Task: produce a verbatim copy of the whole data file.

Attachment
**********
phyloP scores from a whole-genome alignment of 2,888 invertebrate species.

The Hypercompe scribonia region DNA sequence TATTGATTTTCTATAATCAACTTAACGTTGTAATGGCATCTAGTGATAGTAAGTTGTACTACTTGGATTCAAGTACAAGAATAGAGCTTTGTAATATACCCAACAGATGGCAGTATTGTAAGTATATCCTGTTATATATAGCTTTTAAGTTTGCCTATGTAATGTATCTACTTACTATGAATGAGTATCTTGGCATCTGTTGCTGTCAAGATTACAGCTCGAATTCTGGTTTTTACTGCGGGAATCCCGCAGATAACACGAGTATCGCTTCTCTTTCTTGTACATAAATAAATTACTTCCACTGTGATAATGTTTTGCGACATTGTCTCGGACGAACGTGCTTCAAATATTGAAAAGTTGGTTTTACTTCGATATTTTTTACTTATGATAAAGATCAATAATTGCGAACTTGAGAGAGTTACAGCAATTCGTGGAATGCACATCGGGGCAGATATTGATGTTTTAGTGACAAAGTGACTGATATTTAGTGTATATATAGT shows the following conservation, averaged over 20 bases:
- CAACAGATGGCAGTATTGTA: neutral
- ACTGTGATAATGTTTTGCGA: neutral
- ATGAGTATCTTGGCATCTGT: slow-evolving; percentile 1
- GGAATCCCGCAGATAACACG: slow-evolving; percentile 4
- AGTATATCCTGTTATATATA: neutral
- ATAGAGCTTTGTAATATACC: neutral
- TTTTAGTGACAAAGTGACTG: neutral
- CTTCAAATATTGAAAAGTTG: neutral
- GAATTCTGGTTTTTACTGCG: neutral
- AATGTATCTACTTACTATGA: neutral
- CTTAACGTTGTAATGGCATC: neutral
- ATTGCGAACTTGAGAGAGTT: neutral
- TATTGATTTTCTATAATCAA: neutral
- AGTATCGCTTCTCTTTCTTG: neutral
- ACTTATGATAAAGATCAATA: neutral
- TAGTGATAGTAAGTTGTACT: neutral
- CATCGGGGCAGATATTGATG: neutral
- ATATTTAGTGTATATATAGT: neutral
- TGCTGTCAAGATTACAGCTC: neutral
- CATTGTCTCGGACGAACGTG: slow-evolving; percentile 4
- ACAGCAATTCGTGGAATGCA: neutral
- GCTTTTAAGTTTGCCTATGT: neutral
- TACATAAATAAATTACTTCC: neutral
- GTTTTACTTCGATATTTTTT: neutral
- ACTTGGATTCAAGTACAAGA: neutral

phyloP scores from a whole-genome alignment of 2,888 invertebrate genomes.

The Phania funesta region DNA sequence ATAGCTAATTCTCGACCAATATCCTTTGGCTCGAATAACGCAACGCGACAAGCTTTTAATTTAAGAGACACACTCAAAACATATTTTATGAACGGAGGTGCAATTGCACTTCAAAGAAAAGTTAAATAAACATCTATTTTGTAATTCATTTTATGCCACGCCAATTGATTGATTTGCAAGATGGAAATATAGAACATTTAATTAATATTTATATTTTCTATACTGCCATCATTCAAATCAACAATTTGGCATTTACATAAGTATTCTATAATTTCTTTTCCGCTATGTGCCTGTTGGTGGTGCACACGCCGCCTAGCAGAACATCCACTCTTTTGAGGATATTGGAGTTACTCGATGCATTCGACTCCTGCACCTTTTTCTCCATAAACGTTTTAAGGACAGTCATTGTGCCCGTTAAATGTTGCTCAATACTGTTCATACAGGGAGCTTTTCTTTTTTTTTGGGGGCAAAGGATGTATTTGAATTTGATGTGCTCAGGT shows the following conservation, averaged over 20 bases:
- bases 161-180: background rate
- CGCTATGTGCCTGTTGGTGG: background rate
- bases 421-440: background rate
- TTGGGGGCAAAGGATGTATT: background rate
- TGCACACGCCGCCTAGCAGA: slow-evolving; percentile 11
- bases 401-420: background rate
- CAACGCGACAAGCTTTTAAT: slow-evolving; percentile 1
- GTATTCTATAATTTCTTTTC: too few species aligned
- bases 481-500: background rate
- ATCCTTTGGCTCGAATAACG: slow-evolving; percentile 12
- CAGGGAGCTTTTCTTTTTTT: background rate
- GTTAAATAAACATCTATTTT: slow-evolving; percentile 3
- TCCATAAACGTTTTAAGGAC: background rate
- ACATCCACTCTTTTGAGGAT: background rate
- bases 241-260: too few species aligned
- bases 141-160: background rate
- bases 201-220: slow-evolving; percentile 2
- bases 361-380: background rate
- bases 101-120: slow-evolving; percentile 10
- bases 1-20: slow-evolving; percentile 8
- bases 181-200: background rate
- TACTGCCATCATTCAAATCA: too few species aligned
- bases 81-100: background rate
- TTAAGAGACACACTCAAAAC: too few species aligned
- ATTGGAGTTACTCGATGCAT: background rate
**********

phyloP scores from a whole-genome alignment of 2,888 invertebrate species.

The Hypercompe scribonia region DNA sequence TATTGATTTTCTATAATCAACTTAACGTTGTAATGGCATCTAGTGATAGTAAGTTGTACTACTTGGATTCAAGTACAAGAATAGAGCTTTGTAATATACCCAACAGATGGCAGTATTGTAAGTATATCCTGTTATATATAGCTTTTAAGTTTGCCTATGTAATGTATCTACTTACTATGAATGAGTATCTTGGCATCTGTTGCTGTCAAGATTACAGCTCGAATTCTGGTTTTTACTGCGGGAATCCCGCAGATAACACGAGTATCGCTTCTCTTTCTTGTACATAAATAAATTACTTCCACTGTGATAATGTTTTGCGACATTGTCTCGGACGAACGTGCTTCAAATATTGAAAAGTTGGTTTTACTTCGATATTTTTTACTTATGATAAAGATCAATAATTGCGAACTTGAGAGAGTTACAGCAATTCGTGGAATGCACATCGGGGCAGATATTGATGTTTTAGTGACAAAGTGACTGATATTTAGTGTATATATAGT shows the following conservation, averaged over 20 bases:
- CAACAGATGGCAGTATTGTA: neutral
- ACTGTGATAATGTTTTGCGA: neutral
- ATGAGTATCTTGGCATCTGT: slow-evolving; percentile 1
- GGAATCCCGCAGATAACACG: slow-evolving; percentile 4
- AGTATATCCTGTTATATATA: neutral
- ATAGAGCTTTGTAATATACC: neutral
- TTTTAGTGACAAAGTGACTG: neutral
- CTTCAAATATTGAAAAGTTG: neutral
- GAATTCTGGTTTTTACTGCG: neutral
- AATGTATCTACTTACTATGA: neutral
- CTTAACGTTGTAATGGCATC: neutral
- ATTGCGAACTTGAGAGAGTT: neutral
- TATTGATTTTCTATAATCAA: neutral
- AGTATCGCTTCTCTTTCTTG: neutral
- ACTTATGATAAAGATCAATA: neutral
- TAGTGATAGTAAGTTGTACT: neutral
- CATCGGGGCAGATATTGATG: neutral
- ATATTTAGTGTATATATAGT: neutral
- TGCTGTCAAGATTACAGCTC: neutral
- CATTGTCTCGGACGAACGTG: slow-evolving; percentile 4
- ACAGCAATTCGTGGAATGCA: neutral
- GCTTTTAAGTTTGCCTATGT: neutral
- TACATAAATAAATTACTTCC: neutral
- GTTTTACTTCGATATTTTTT: neutral
- ACTTGGATTCAAGTACAAGA: neutral

phyloP scores from a whole-genome alignment of 2,888 invertebrate genomes.

The Phania funesta region DNA sequence ATAGCTAATTCTCGACCAATATCCTTTGGCTCGAATAACGCAACGCGACAAGCTTTTAATTTAAGAGACACACTCAAAACATATTTTATGAACGGAGGTGCAATTGCACTTCAAAGAAAAGTTAAATAAACATCTATTTTGTAATTCATTTTATGCCACGCCAATTGATTGATTTGCAAGATGGAAATATAGAACATTTAATTAATATTTATATTTTCTATACTGCCATCATTCAAATCAACAATTTGGCATTTACATAAGTATTCTATAATTTCTTTTCCGCTATGTGCCTGTTGGTGGTGCACACGCCGCCTAGCAGAACATCCACTCTTTTGAGGATATTGGAGTTACTCGATGCATTCGACTCCTGCACCTTTTTCTCCATAAACGTTTTAAGGACAGTCATTGTGCCCGTTAAATGTTGCTCAATACTGTTCATACAGGGAGCTTTTCTTTTTTTTTGGGGGCAAAGGATGTATTTGAATTTGATGTGCTCAGGT shows the following conservation, averaged over 20 bases:
- bases 161-180: background rate
- CGCTATGTGCCTGTTGGTGG: background rate
- bases 421-440: background rate
- TTGGGGGCAAAGGATGTATT: background rate
- TGCACACGCCGCCTAGCAGA: slow-evolving; percentile 11
- bases 401-420: background rate
- CAACGCGACAAGCTTTTAAT: slow-evolving; percentile 1
- GTATTCTATAATTTCTTTTC: too few species aligned
- bases 481-500: background rate
- ATCCTTTGGCTCGAATAACG: slow-evolving; percentile 12
- CAGGGAGCTTTTCTTTTTTT: background rate
- GTTAAATAAACATCTATTTT: slow-evolving; percentile 3
- TCCATAAACGTTTTAAGGAC: background rate
- ACATCCACTCTTTTGAGGAT: background rate
- bases 241-260: too few species aligned
- bases 141-160: background rate
- bases 201-220: slow-evolving; percentile 2
- bases 361-380: background rate
- bases 101-120: slow-evolving; percentile 10
- bases 1-20: slow-evolving; percentile 8
- bases 181-200: background rate
- TACTGCCATCATTCAAATCA: too few species aligned
- bases 81-100: background rate
- TTAAGAGACACACTCAAAAC: too few species aligned
- ATTGGAGTTACTCGATGCAT: background rate